The industry has been grappling with uncertainty around anti-profiteering provisions since its introduction. While the Goods and Services Tax (GST) legislation and rules were available in the public domain long before the effective date of July 01, 2017, the rules relating to anti-profiteering were made public only on June 28, 2017.

To everyone’s disappointment these rules failed to bring transparency and clarity to the implementation of anti-profiteering provisions; they merely chalked out the administrative hierarchy and framework of the authorities dealing with anti-profiteering complaints.

Subsequently, the Finance Ministry has made various statements promising clear guidelines on the manner of computation of commensurate benefit to be passed on to customers. However, till date nothing has been notified on this front.

The continued silence of the Government on the release of rules with respect to a computation mechanism to determine the appropriate reduction in prices and other corresponding guidelines, indicates that the Government has left it to the National Anti-Profiteering Authority (NAA) to step in and fill the legislative gaps in the anti-profiteering law. It is therefore imperative to carefully monitor and analyse the first three orders of the NAA to comprehend the adjudication trends.

NAA Orders

In Dinesh Mohan Bhardwaj v. M/s Vrandavabeshwree Automobile Private Limited[1] (Honda Case), the complainant argued that the reduction in price of the car sought to be purchased, was not commensurate to the reduction in tax rate as well as higher input tax credit (ITC) available post the introduction of GST. The NAA concluded that the reduction in tax rates post the implementation of GST was only around 2%, and there was no additional ITC benefit available to the respondent to be passed. Therefore, the NAA held that the respondent had appropriately reduced the price of the car, post implementation of GST and not contravened the anti-profiteering provisions.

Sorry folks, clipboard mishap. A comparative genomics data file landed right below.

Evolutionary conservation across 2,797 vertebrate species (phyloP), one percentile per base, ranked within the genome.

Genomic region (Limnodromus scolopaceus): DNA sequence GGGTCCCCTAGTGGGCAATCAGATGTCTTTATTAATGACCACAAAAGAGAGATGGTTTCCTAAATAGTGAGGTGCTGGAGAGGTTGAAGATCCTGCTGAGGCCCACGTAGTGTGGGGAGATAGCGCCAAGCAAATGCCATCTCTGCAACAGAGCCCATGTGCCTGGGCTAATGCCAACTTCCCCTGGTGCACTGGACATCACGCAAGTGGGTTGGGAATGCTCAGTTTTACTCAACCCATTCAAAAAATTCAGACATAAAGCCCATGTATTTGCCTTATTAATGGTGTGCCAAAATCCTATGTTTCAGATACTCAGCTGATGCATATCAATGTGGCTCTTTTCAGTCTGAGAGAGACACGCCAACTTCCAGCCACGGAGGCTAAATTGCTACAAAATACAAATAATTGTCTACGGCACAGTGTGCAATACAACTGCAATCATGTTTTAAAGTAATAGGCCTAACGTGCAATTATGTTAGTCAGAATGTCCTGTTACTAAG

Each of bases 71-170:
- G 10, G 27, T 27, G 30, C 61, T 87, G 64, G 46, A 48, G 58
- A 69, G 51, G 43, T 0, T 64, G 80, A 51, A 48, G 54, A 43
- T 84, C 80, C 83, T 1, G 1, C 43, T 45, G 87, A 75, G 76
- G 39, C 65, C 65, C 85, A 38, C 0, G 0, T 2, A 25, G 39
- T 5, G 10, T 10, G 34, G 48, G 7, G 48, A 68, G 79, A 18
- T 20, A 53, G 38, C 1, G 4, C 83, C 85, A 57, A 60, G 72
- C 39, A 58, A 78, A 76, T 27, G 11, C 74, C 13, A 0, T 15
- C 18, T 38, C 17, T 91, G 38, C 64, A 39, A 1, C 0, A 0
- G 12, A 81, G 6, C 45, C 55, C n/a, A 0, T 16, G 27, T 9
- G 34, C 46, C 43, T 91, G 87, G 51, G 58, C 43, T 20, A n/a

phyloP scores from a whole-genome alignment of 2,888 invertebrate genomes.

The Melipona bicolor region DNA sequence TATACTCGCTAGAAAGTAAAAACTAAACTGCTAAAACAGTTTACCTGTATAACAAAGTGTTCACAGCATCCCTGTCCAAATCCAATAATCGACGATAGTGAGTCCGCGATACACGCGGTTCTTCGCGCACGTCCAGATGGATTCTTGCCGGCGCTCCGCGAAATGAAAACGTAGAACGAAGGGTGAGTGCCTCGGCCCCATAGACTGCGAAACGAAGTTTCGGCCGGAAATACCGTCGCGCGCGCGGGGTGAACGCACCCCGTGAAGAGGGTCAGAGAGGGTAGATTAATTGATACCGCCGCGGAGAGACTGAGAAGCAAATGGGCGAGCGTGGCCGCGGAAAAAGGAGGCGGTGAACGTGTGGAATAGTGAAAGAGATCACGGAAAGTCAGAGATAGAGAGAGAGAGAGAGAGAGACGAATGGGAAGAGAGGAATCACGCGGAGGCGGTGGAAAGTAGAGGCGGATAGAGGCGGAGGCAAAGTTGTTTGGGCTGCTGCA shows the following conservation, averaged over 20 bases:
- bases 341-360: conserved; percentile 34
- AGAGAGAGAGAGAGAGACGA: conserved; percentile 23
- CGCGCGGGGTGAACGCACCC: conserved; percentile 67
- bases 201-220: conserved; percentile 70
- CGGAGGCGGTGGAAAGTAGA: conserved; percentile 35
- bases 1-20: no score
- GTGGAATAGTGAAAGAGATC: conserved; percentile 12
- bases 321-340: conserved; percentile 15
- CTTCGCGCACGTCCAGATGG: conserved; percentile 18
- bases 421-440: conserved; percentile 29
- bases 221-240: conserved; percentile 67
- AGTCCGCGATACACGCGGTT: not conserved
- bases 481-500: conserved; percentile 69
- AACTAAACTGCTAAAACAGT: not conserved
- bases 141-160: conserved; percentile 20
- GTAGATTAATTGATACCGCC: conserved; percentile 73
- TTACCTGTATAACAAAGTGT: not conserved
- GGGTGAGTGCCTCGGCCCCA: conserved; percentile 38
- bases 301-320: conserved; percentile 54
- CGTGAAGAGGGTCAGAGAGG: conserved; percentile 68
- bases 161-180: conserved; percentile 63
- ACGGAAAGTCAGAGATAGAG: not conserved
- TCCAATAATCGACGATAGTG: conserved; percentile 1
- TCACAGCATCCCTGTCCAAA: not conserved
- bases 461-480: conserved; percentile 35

A review of the Honda Case suggests that the supplier therein could clearly identify and detail individual components forming the price of the car at the stock keeping unit (SKU)/product level. Additionally, the cost of various components had remained the same, post implementation of GST. The only parameter where changes took place were the tax rates.

The subsequent NAA order interestingly took into account factors, other than tax rate and ITC, in determining the commensurate benefit required to be passed on to customers.

The allegation in Kumar Gandharv v. KRBL Limited[2], was that the benefit of reduced tax on ‘India Gate Basmati Rice’ had not been passed on to customers, since the price of a 10kg packet of rice was increased from INR 540/- in August 2017 to INR 585/- in October 2017. The Directorate of Safeguards (DGS) concluded that the rate of tax on ‘Indian Gate Basmati Rice’ had actually increased post the introduction of GST and the increase in ITC was insufficient to nullify the increase in tax rate. Additionally, there was steep rise in the price of paddy, which was the chief input for the product under consideration. Therefore, the NAA’s orderbrought much needed clarity that an increase in production costs due to market forces is a valid consideration while determining profiteering.

The third order[3] of the NAA revolved around the issue of double taxation by virtue of charging GST on the value inclusive of Excise Duty. Thus, unfortunately, the NAA did not reveal any additional insights as regards factors that would be relevant for the determination of a commensurate reduction in price.

Noteworthy Issues